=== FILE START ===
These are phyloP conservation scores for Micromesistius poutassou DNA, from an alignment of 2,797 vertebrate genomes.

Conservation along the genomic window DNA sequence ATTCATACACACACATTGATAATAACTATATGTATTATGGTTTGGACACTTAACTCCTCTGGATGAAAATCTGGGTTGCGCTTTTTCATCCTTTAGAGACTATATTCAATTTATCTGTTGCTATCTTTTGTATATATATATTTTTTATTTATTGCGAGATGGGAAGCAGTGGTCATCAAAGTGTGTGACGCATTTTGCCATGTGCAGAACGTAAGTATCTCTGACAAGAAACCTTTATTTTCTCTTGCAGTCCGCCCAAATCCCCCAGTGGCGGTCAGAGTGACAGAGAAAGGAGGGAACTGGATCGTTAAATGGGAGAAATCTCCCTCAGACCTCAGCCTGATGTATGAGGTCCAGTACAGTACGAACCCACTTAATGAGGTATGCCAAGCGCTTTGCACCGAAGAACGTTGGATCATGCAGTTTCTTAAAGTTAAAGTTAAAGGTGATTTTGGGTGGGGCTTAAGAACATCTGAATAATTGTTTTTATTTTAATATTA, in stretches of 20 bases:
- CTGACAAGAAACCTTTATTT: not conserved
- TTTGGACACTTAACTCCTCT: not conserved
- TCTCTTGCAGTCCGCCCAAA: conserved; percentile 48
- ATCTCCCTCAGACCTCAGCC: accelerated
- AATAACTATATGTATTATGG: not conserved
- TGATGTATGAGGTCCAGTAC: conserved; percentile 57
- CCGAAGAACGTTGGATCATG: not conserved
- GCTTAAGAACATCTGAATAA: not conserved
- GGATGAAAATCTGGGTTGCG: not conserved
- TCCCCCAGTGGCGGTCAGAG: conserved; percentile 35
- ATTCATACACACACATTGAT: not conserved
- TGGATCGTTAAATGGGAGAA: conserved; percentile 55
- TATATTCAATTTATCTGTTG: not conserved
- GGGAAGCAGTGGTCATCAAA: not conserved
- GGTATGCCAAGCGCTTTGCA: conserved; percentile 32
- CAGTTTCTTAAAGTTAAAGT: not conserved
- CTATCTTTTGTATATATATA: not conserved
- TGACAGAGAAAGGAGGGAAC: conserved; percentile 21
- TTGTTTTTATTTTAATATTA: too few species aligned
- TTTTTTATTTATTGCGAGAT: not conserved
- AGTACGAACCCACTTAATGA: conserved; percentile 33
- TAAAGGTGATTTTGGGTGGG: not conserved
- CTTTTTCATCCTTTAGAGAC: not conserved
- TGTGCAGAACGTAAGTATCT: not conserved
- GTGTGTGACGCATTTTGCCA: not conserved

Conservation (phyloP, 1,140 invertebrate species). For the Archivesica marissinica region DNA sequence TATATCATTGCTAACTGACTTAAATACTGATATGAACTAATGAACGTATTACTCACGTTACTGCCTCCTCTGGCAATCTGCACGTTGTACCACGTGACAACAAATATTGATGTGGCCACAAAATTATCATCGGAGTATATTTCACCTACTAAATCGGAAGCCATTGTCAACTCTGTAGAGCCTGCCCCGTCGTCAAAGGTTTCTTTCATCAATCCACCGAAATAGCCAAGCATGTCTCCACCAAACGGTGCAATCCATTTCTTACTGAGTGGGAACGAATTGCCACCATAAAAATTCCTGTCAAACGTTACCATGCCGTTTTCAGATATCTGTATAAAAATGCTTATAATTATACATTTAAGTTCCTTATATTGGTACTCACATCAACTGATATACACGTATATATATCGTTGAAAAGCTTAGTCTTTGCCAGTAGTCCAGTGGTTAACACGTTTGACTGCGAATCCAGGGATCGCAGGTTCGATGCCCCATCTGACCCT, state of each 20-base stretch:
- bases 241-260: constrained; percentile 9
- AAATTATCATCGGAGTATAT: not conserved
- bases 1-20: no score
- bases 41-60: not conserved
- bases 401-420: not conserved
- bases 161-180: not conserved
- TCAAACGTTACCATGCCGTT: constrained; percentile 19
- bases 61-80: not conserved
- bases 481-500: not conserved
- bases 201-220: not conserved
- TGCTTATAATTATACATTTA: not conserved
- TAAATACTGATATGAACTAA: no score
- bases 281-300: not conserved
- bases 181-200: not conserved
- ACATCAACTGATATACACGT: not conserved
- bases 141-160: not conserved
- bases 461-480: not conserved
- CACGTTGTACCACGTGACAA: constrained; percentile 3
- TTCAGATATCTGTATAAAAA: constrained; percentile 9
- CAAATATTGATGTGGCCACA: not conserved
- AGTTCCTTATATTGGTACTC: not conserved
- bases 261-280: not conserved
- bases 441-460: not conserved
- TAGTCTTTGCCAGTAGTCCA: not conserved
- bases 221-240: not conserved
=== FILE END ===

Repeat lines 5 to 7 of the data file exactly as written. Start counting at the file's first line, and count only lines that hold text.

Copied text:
- TCTCTTGCAGTCCGCCCAAA: conserved; percentile 48
- ATCTCCCTCAGACCTCAGCC: accelerated
- AATAACTATATGTATTATGG: not conserved